Inside the party, this current is represented by the Alternative Mitte (Alternative centre), which puts a strong emphasis on the strengthening of conservative and ordoliberal values within rather than against the economic and democratic principles underpinning the German political system. The group is often portrayed as the last remaining voice of the AfD’s initial form when the party emerged as an “ordoliberal alternative” to Merkel’s policies in the Greek debt crisis in 2013. Over the years, Lucke and later Petry, came to represent these principles. However, their demise reflects a continuous weakening of this approach.

  1. A radicalisation of the centre

Finally, there is one further scenario: a radicalisation of the moderate voices inside the party. This may be the most likely scenario, which is illustrated by current AfD leader Alice Weidel, and Jörg Meuthen, the AfD’s leading man in Baden-Württemberg. Both were initially seen as more moderate and liberal voices in the party. However, Weidel’s radical rhetoric during the election campaign as well as Meuthen’s strong links to Der Flügel clearly indicate that the general course of the party will, at least for the foreseeable future, not be one of moderation. Political scientist Cas Mudde has previously argued that what has helped the rise of radical populist right parties is their radicalisation of mainstream views. In this sense Weidel and Meuthen, as well as long-term CDU member Gauland, embody the AfD as a radicalised centre. All three come from established backgrounds and had successful careers in business, academia and politics.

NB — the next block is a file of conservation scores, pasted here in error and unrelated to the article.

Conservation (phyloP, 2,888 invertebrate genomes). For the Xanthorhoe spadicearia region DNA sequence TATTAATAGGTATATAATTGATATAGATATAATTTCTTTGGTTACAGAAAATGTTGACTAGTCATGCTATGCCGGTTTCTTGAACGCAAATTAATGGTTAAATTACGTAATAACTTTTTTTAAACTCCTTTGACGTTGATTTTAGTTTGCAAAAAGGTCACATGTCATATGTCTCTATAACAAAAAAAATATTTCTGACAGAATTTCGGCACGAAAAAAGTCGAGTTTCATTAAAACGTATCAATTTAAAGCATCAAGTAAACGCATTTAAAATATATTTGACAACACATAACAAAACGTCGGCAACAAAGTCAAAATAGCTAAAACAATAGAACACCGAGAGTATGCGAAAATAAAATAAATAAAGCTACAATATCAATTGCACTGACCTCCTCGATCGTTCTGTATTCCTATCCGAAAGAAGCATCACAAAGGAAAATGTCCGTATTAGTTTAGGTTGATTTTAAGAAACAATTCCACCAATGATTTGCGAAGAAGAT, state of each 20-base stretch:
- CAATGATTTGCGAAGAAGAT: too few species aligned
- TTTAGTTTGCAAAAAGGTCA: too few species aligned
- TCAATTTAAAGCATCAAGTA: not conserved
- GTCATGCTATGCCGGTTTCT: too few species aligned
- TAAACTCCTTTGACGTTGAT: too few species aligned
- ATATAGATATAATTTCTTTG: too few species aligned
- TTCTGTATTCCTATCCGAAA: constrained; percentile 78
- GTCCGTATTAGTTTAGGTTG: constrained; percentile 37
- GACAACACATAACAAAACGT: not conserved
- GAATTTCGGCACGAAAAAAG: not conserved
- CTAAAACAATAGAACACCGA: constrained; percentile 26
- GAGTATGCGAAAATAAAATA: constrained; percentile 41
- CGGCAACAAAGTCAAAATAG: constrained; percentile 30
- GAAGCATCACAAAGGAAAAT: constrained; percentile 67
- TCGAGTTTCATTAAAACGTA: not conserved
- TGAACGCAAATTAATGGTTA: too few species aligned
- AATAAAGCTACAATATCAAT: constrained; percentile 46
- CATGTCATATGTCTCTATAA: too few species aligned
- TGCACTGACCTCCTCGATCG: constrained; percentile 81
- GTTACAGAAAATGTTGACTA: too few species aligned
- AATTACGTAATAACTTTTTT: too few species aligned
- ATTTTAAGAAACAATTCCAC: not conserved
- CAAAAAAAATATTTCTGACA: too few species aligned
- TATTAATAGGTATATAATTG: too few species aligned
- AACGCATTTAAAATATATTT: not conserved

In addition, as some early studies show, the AfD has been very successful in mobilising well educated and affluent voters who are at least to some extent part of the national and local elite. This indicates that what makes the AfD strong is not its radicalism and populism per se, but rather the way they radically voice views that are part of the mainstream. What provides common ground is a nationalism that is based on ordoliberal pragmatism oriented towards the defence of German economic interests, and expressed in opposition to European integration, as well as a nationalist idealism that is reflected in the search for a positive national identity, a fear of cultural decline and a rejection of Islam.